Are You Being Greenwashed?

First things first: What is “Greenwashing”?

It’s how a company positions their products on the marketplace suggesting to the consumer that a product is eco-friendly, natural or better for them, when in reality it’s not.

A few drops of something natural does not make a product “green.”

In the world of beauty, often a company will put in tiny drops of something natural and then sell the consumer the fantasy that they’re purchasing a “green” product, when in fact most of the ingredients are still a chemical soup of potential toxins.

These ploys can include using botanical imagery, the color green or words that have no regulated definition. For example “natural” “herbal” and “pure” can be stamped on the front of a bottle even if it contains no real natural ingredients in it—and the U.S. government is totally OK with that.

In my work as a sustainable makeup artist and green beauty advocate, it’s been important to me not to bash brands. It’s just getting a little out of control these days with companies just trying to cash in on a trend. I feel like spreading hate doesn’t get us very far, but I’m a bit fed up with keeping quiet entirely.

Major greenwashers in the beauty industry…

Take a listen to the Green Divas Eco Style episode below to hear who I called out as a major greenwashers in the beauty industry and why. Learn about other catch phrases you should be aware of that are often used in false marketing practices.

What bothers me most are the brands who blatantly lie.

However there are brands who don’t present themselves with the natural or green slant, but customers themselves jump to that conclusion based on a feeling they get from the branding. A good example of this is Kiehl’s. My clients often assume it’s “a healthy brand” because of the Kiehl’s apothecary feel, which people associate with wellness. This isn’t a case of a brand greenwashing, but rather an example of how consumers can easily be mislead even of their own accord.

I want to make it clear that this topic is anything but clear. It’s impossible to draw a line in the sand and say, “these are truly green and these aren’t”. It all goes back to not having concrete definitions of what green means.

Want to see my list of beauty brands who are greenwashing? Visit greenbeautyteam.com.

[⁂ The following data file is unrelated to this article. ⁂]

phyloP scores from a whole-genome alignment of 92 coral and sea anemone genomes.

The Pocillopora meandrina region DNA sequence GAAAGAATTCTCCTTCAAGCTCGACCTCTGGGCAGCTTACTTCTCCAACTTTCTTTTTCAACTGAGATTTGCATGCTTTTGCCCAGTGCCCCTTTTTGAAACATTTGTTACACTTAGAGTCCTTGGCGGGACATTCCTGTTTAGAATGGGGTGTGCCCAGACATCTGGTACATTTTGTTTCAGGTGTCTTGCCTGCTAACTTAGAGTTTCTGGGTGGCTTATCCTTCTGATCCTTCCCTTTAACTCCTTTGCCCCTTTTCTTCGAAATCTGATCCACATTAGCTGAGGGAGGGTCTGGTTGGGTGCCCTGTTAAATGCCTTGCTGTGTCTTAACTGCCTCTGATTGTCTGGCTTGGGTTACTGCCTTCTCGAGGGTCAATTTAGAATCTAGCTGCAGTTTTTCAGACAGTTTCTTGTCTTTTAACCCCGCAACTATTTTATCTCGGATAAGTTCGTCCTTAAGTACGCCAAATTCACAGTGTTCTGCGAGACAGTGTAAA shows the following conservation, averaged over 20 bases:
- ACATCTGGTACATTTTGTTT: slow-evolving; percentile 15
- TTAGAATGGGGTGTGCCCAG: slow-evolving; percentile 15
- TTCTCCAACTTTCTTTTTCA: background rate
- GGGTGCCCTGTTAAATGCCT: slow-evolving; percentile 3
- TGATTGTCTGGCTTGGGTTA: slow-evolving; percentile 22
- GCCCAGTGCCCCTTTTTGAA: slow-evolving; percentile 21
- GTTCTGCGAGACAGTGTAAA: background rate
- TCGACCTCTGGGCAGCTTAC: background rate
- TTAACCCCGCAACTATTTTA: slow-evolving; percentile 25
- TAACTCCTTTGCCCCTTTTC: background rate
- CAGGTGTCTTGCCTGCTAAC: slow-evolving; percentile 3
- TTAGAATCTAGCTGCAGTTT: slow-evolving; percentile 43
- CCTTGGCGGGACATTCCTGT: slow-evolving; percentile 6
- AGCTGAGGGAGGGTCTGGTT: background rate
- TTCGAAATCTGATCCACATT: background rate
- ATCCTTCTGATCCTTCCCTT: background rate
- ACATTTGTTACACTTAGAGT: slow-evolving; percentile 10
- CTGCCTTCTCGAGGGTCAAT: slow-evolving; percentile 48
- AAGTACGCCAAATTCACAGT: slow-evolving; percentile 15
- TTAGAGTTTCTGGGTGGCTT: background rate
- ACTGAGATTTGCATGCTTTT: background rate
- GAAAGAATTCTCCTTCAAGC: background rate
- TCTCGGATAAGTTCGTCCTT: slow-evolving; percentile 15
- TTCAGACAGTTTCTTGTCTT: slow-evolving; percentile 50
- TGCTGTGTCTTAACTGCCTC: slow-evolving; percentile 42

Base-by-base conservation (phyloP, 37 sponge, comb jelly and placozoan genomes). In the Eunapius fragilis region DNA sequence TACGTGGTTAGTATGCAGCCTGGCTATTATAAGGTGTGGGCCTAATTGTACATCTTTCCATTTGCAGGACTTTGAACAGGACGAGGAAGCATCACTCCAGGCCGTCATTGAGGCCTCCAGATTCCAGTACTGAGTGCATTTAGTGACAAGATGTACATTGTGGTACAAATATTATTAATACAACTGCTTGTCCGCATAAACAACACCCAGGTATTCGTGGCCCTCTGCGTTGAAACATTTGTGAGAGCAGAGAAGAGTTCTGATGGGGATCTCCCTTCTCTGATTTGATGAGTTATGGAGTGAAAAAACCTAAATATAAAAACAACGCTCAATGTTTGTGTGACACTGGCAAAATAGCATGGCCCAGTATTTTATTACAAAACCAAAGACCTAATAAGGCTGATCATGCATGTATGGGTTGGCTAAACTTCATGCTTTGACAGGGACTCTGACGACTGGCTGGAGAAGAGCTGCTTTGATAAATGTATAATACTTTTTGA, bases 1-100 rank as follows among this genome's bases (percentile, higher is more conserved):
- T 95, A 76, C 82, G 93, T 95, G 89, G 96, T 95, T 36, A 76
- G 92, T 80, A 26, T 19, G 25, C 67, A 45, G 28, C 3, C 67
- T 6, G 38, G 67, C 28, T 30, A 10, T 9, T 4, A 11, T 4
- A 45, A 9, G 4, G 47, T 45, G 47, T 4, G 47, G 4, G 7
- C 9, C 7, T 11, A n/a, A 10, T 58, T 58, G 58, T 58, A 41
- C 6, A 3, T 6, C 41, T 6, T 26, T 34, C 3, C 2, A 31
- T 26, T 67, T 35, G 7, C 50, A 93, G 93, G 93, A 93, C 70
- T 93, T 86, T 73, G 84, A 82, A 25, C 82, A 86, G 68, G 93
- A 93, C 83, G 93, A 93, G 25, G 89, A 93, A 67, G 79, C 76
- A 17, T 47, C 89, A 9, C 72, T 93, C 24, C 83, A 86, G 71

Bonus:

Listen to the latest Green Divas Health and Beauty segment on yoga, juicing and the California state of mind…

You can listen to the latest Green Divas Radio Show—and other green and healthy living podcasts—daily on GDGDRadio.com (or get the GDGD Radio app)!

Written by Green Diva Kristen Arnett

98 comments

Dimitris Dallis
Past Member 3 years ago

No :)

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Siyus Copetallus
Siyus Copetallus3 years ago

Thank you for sharing.

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Jonathan Harper
Jonathan Harper3 years ago

ty

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Elena Poensgen
Elena Poensgen3 years ago

Thank you

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Jim Ven
Jim Ven3 years ago

thanks for the article.

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Christie C.
Christie C3 years ago

Thank you Green Divas. As a cosmetic manufacturer, I am well aware of this issue.

Sometimes it shocks me how easily people will believe marketing, especially if they want to believe the lies, like when a hot pink lipstick is sold as organic. I know that hot pink colors can't be made without synthetic pigments, but most consumers don't. So they buy the "organic" lipstick and tell everyone about it.

It irks me to see companies throwing around "natural" marketing while their products are full of petroleum and GMO crops. Money that should have gone to organics becomes money that supports Big Ag and Big Oil every day. I also get alarmed by all of the "handmade" cosmetics out there. Cosmetic ingredient vendors also greenwash their ingredients, lies that are believed by the hand-makers, who in turn spread the misinformation to their customers.

I hope that consumer awareness grows and that less money goes toward the fraudsters. Getting rid of the trade secret exemption with the FDA and requiring the disclosure of ALL cosmetic ingredients on labeling would be a good start. I had hopes that the USDA would strengthen organic cosmetic regulations, but unfortunately the NSOB has been taken over by corporate interests. Organic regulations will continue to deteriorate instead of getting better, unless massive consumer action to divest from organic fraudsters occurs.

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 .
.3 years ago

arigato

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Panchali Yapa

Thank you

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heather g.
heather g3 years ago

Had to contact a Customer Service desk about a "green, organic" sun-lotion. Even after shaking it repeatedly, it remained stubbornly clotted inside.

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Victoria P.
Victoria P3 years ago

Another thing that's really irritating is finding a truly green product and getting to love it only to find it being bought out by one of the major corporations who then proceed to change the formula destroying whatever was best about it but still mooching off the product's established green reputation.

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